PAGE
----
You have a hundred thousand words in a book, so if you fumble a few words you can be forgiven. That same number of words may be a mistake that the reader of a script will throw up his/her hands at and throw away said script at in disgust. Also, the formatting of a script is much more rigorous – and with reason, given that a script is not meant to be read for pure enjoyment, but rather as a working blueprint. A script is not a finished product, unlike a book. Rather, it’s just a blueprint for the finished product: the movie. There’s more (much, MUCH more), but these are the core differences.
Norm: What's the biggest mistake you've made as a writer?
Michaelbrent: Not writing more, and thinking my early stuff was better than it was.
Norm: Which of fictional characters would you most like to have a drink with, and why?
Michaelbrent: Hmmm… Ender from Ender’s Game – only when he’d grown up into Andrew Wiggin from Speaker for the Dead. Maybe Sherlock Holmes. Perhaps Santiago in the book by the same name. Stu Redman from The Stand. Roland from The Gunslinger (though that might also be rather depressing). The Phantom of the Opera. Jean Val-Jean from Les Miserables (the book, not the crap Broadway musical – and yes, I know I’m in the minority there). And on and on and on and on. I read a lot, so this is a tough question.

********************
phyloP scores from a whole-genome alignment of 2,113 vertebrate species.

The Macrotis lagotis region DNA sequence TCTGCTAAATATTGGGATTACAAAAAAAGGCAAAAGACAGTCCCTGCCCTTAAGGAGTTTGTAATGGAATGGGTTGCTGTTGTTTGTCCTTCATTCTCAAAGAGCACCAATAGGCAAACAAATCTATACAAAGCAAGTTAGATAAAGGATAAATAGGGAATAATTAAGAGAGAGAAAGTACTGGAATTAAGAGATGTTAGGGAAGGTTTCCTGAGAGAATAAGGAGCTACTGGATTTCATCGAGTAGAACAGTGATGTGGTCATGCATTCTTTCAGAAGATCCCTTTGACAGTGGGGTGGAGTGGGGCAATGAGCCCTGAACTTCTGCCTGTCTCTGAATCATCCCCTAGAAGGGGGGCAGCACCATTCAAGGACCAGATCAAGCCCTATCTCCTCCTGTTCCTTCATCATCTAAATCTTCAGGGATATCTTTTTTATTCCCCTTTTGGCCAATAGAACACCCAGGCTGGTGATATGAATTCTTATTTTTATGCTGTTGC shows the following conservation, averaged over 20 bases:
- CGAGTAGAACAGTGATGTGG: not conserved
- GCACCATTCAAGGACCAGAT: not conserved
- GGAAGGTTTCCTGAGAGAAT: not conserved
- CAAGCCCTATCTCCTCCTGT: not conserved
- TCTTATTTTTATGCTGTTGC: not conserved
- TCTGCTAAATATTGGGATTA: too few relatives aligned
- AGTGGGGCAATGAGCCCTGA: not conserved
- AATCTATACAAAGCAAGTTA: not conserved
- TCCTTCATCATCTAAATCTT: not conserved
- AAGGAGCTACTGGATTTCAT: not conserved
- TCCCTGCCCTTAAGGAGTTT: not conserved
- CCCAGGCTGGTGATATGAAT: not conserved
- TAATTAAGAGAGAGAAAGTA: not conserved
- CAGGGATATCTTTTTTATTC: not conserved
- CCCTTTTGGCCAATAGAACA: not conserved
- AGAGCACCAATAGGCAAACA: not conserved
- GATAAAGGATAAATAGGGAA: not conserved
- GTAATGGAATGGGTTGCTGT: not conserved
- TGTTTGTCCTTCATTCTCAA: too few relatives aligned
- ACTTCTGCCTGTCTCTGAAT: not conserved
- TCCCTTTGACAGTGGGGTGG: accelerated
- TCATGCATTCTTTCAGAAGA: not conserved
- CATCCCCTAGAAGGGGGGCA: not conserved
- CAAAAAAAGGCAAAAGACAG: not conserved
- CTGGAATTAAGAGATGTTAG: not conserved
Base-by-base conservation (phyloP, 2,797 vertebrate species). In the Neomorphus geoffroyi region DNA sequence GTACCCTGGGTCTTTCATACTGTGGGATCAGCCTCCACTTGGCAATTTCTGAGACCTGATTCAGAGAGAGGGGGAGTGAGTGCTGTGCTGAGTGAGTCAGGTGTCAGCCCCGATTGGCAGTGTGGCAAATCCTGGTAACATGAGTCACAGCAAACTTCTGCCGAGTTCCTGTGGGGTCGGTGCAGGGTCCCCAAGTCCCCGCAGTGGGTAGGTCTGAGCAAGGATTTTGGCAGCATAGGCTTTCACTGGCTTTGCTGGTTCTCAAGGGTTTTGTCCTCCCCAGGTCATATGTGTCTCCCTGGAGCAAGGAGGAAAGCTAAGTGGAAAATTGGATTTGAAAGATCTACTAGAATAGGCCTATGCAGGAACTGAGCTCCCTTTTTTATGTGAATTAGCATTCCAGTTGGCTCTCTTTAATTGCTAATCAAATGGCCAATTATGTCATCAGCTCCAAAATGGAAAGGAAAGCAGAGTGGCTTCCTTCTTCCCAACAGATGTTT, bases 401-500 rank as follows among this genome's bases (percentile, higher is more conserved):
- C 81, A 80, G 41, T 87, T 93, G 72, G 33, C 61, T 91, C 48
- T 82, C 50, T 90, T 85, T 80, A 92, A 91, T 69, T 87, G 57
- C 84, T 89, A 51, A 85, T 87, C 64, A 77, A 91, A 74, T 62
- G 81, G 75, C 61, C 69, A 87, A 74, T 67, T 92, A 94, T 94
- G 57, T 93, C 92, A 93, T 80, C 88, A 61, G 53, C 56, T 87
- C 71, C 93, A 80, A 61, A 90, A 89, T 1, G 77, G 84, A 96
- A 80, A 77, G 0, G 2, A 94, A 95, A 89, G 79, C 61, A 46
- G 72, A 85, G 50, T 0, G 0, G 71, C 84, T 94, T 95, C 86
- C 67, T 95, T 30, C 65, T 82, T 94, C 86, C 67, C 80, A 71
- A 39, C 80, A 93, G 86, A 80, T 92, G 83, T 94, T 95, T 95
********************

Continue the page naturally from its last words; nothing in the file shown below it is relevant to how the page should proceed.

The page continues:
Norm: Are you a plot or character writer and what helps you focus when you write? Do you find it easy reading back your own work?
Michaelbrent: I rarely read my work once it’s done and away to the world. I might read snippets occasionally, but I don’t think I’ve ever read a complete book twice – though I’m reading Billy: Messenger of Powers to my kids, and I’ll probably do the same with a few others.
As for plot/characters – I believe they grow out of each other, so I don’t separate them. Plots move characters, and characters make choices that influence plot. The best books have the two intrinsically intertwined.
Norm: Where do you get your information or ideas for your books?
Michaelbrent: The interwebz, of course!
Also, real life – my family, my past experiences, my friends, shameless borrowing from things I observe.
Norm: Could you tell our audience a little about your most recent novel, The Deep.